Singapore has executed a man for conspiring to traffic cannabis despite pleas for clemency from his family, activists and the United Nations.
Tangaraju Suppiah, 46, was hanged at Changi Prison at dawn on Wednesday, his family said. On Wednesday, Tangaraju Suppiah’s family had gathered at the prison in the city’s east.
Activists said he had been convicted on weak evidence and had had limited legal access during his prosecution.
The authorities said he had received due process and criticised activists for questioning the courts. Singapore has some of the world’s toughest anti-drug laws, which it argues are a necessary deterrent to preventing drug crime.
Last year the country executed 11 people on drugs charges, including an intellectually impaired man for trafficking heroine.
Singapore’s stringent drug laws and use of capital punishment put it increasingly at odds with other countries in the region, activists say.
Its neighbour Malaysia abolished mandatory death sentences earlier this month, saying they were not an effective deterrent to crime. Cannabis has been decriminalised in many parts of the world including in neighbouring Thailand where its trade is encouraged.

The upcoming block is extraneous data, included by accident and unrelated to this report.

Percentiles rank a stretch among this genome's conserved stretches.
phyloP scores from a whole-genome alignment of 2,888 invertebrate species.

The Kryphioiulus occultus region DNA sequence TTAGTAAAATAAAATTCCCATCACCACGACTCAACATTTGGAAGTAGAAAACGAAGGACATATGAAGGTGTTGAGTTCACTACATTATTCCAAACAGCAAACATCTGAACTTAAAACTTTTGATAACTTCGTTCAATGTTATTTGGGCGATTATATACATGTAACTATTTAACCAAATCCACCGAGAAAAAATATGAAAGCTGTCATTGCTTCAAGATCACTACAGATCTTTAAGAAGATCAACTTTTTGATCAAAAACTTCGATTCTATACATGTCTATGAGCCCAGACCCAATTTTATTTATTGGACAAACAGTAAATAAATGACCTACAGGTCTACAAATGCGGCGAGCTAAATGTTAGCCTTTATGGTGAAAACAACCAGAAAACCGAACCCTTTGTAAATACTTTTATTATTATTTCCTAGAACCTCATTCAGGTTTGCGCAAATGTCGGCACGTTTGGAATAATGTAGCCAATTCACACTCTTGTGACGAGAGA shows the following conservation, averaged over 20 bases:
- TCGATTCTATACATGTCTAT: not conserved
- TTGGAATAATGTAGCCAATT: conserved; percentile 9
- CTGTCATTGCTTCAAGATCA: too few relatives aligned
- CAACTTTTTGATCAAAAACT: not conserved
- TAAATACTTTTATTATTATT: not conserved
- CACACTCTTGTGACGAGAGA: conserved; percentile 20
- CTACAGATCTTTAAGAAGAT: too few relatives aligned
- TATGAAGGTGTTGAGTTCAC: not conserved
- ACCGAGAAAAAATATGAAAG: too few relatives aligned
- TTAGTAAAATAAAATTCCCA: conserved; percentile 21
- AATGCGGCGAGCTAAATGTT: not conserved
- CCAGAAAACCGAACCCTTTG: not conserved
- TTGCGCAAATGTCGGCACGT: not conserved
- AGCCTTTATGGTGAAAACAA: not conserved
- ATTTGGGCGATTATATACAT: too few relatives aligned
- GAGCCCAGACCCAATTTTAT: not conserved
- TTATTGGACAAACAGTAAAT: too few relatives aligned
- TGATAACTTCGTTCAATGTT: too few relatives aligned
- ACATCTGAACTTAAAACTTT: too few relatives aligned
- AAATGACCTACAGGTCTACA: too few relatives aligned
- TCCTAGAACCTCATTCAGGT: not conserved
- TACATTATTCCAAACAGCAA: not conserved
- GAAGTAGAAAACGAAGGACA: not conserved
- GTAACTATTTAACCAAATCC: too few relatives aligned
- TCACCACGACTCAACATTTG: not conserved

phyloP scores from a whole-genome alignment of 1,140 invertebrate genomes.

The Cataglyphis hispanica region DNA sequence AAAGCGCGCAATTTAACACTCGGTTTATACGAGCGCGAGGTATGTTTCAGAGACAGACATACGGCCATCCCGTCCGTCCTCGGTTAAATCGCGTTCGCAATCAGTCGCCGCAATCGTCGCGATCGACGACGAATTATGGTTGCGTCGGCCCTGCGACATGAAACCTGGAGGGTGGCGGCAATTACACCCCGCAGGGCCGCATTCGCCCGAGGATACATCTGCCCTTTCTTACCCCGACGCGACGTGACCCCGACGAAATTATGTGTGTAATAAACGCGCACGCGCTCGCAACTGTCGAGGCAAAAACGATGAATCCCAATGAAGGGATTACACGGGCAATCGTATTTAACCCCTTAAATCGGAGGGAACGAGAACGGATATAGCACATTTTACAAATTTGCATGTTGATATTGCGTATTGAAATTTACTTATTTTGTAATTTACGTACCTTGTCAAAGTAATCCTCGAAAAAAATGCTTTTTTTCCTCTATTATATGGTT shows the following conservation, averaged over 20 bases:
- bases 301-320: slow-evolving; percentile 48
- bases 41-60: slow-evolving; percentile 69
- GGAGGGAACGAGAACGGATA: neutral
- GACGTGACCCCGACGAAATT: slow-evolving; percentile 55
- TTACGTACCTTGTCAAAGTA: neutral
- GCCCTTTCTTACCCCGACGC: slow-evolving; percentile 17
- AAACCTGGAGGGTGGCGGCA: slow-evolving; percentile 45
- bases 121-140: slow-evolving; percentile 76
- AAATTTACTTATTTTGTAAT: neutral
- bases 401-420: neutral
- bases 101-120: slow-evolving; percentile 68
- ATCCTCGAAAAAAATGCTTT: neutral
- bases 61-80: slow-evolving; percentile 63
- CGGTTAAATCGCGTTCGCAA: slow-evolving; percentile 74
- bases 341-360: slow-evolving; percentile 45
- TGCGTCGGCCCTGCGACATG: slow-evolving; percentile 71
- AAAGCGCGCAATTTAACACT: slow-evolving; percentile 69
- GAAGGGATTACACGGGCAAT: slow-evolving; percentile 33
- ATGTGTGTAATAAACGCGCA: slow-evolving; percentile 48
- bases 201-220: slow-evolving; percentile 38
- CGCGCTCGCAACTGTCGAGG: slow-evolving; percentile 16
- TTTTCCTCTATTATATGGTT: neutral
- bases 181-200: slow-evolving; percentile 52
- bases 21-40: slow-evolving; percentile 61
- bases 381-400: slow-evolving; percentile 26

On Tuesday, Singapore’s courts had rejected a last-minute appeal from Tangaraju Suppiah’s family against his 2018 conviction. Tangaraju Suppiah was convicted of “abetting by engaging in a conspiracy to traffic” about 1kg (35oz) of cannabis from Malaysia to Singapore in 2013.
He was not found with the drugs or during the delivery. But prosecutors said he had been responsible for co-ordinating it, and they traced two phone numbers used by a deliveryman back to him. He claimed he was not the person communicating with others connected to the case. He said he had lost one of the phones and denied owning the second one.
Singapore law mandates the death penalty for drug trafficking and has lesser penalties for couriers.
In Tangaraju Suppiah’s last appeal, the judge agreed with the prosecution that he had been responsible for co-ordinating the delivery, which made him ineligible for a more lenient sentence.
Activists had raised concerns that he had not been given adequate access to a Tamil interpreter and had had to argue his last appeal on his own since his family was unable to secure a lawyer.
Singapore authorities say he requested an interpreter only during the trial, and not earlier. They add that he had access to legal counsel throughout the process.